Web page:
Mise en place doesn’t just apply to the line in the kitchen. Keeping shakers, common tools like swizzlers and strainers, and often poured bottles within easy and sensible reach is a must. The rookie bartender fails to anticipate these needs ahead of the busiest part of their shift, doesn’t put items back where they found them, and eventually falls victim to the ensuing chaos. Of course, it can take a few shifts before a new bartender learns how to anticipate the workflow they need to prepare for.

Shakers, stirrers, dirty glasses, and the like need to be promptly removed and cleaned, and don’t leave dirty shakers on the bar top in front of guests.

Pro Tip: Maintaining cleanliness is just as vital as organisation


7. Fumbling communication (during busy periods)

Every position in a bar or restaurant is like part of a highly skilled ballet: working behind the bar, in the kitchen, on the floor, or even at the hostess stand requires coordination with the whole team to pull off a smooth and enjoyable experience for patrons. Crank up the pressure and even common courtesy can quickly disappear. A rookie bartender will fail to give the bar back or dishwasher a heads up when glasses are low, when fresh towels are needed, or more limes need to be cut. There is no space behind the bar to keep crucial info in a silo, nor is there room to mince words. Rookies should learn how to be clear, concise, and quick in their communication with co-workers so every person can do their job well.

Bartenders must also learn to maintain their composure and always control their emotions. Learn how to de-escalate, handle unwanted attention, and know when it is time to stop pouring for an over-inebriated guest. Rookie bartenders should do their best to cultivate a thick skin and fine-tune their instincts to handle the potential conflicts and awkward conversations that can arise when a crowd of people are imbibing in a packed bar. Stress and frustration should not be vented onto the clientele or co-workers. Any issues that arise during service should be addressed after service and not in the heat of the moment when emotions are high.


8. Failing to honour RSA 

Every bartender must ensure they are only pouring for people that are of legal drinking age, and that they can cut off patrons that have had too much to drink. Rookies will forget these all-important responsibilities when they are slammed in the middle of a shift, but the consequences of serving haphazardly are all too serious: the establishment could lose its liquor license, or worse, a person could become so inebriated that they place their health in danger. Rookie or a seasoned pro, every bartender should wield the bottle with a heavy sense of duty to the well-being of their paying customers.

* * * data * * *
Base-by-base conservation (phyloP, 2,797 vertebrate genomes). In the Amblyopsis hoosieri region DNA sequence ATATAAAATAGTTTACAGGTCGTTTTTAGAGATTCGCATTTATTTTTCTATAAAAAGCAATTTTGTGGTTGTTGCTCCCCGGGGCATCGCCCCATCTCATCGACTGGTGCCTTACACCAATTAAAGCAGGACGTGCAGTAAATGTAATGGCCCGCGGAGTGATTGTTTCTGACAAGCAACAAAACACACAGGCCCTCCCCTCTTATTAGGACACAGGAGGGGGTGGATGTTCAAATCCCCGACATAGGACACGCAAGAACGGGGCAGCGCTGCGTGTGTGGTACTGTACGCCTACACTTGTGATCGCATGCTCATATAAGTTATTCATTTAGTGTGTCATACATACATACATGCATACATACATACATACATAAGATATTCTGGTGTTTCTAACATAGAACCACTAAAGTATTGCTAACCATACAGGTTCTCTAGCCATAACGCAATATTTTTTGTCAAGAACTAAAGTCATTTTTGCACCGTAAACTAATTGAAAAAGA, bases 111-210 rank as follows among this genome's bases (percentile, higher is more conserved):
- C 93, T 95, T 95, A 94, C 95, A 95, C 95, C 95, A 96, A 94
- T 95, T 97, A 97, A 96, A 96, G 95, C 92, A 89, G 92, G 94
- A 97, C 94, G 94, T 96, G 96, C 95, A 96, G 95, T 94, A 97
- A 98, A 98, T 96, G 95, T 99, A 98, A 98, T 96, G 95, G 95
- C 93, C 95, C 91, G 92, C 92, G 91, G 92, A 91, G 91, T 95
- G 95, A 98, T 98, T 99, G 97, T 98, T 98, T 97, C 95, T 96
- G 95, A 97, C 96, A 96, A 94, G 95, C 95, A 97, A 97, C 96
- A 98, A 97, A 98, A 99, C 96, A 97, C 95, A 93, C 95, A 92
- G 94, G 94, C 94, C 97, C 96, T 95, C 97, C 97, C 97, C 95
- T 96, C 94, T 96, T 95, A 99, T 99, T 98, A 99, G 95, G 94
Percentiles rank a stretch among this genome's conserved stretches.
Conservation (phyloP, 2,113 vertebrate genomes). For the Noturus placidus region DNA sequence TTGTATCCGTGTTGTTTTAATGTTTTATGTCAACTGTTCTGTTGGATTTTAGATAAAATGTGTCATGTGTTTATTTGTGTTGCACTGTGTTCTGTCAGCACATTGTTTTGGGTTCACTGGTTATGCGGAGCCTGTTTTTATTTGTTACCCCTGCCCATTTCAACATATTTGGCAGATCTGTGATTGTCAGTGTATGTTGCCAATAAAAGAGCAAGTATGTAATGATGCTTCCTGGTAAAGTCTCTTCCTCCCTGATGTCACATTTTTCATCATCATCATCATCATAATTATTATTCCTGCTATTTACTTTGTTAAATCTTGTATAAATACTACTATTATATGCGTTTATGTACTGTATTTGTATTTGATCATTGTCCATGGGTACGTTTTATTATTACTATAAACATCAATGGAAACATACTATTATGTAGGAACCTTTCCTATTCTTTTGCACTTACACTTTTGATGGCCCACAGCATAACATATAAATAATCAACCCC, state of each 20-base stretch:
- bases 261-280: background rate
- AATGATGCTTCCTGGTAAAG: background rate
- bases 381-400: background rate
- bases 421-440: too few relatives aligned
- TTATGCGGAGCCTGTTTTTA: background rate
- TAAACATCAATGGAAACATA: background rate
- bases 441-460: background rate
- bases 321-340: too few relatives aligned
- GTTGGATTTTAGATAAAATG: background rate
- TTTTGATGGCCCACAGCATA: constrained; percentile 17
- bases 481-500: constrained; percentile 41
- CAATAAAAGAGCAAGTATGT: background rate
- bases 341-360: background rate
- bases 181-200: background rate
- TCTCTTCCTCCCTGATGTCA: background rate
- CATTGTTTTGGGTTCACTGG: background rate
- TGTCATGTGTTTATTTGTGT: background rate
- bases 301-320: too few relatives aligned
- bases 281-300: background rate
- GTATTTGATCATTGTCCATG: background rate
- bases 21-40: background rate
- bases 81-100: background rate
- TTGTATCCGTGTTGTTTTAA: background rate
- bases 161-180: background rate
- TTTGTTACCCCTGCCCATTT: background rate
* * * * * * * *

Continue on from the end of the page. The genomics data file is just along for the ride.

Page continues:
9. Drinking every shot offered 

Bartenders are often prolific drinkers and can hold liquor better than a Viking. Still, a rookie will find themselves indulging in every shot the bachelor party wants them to take with them, and will soon find themselves unable to recall whether it was the woman with the blue eyeshadow or the guy with the red shirt who wanted a Scotch and Coke—or was it a Rum and Coke? A love of partying and drinking culture may draw a rookie into a career of bartending, but they would do better if they learnt ways to taper down or say “no, thank you” when it comes to taking shots with their patrons.


10. Serving inferior product 

Whatever the reason, if a drink isn’t up to quality standards, don’t serve it. Make sure that mixes are well prepared and juices fresh. Fruit garnishes should be cut daily and be used only in good condition. Serve drinks at their best temperature with the right amount of dilution. Treat vermouth like wine - An untold number of Martinis have been ruined by oxidised, stale dry vermouth. Although vermouth is fortified, its ABV of 16-18 percent isn’t quite enough to preserve the aromatised wine outside of the fridge or even in the fridge for longer than a month. Date vermouth bottles once opened and store them in the fridge. 

Pro Tip: Don’t take short cuts

Related posts

6 Great Books for Beginner Bartenders


6 Great Books for Beginner Bartenders

Here are 6 great books that will help better prepare yourself as you start your bartending career in hospitality.

When to shake and when to stir a cocktail?


When to shake and when to stir a cocktail?

A common rule of thumb is to shake if there's citrus, stir if there's not.

Why online training makes sense for the hospitality industry


Why online training makes sense for the hospitality industry

What are the benefits of online training for the hospitality industry?

We acknowledge all Aboriginal and Torres Strait Islander peoples as the First Australians and Traditional Custodians of the lands where we live, learn and work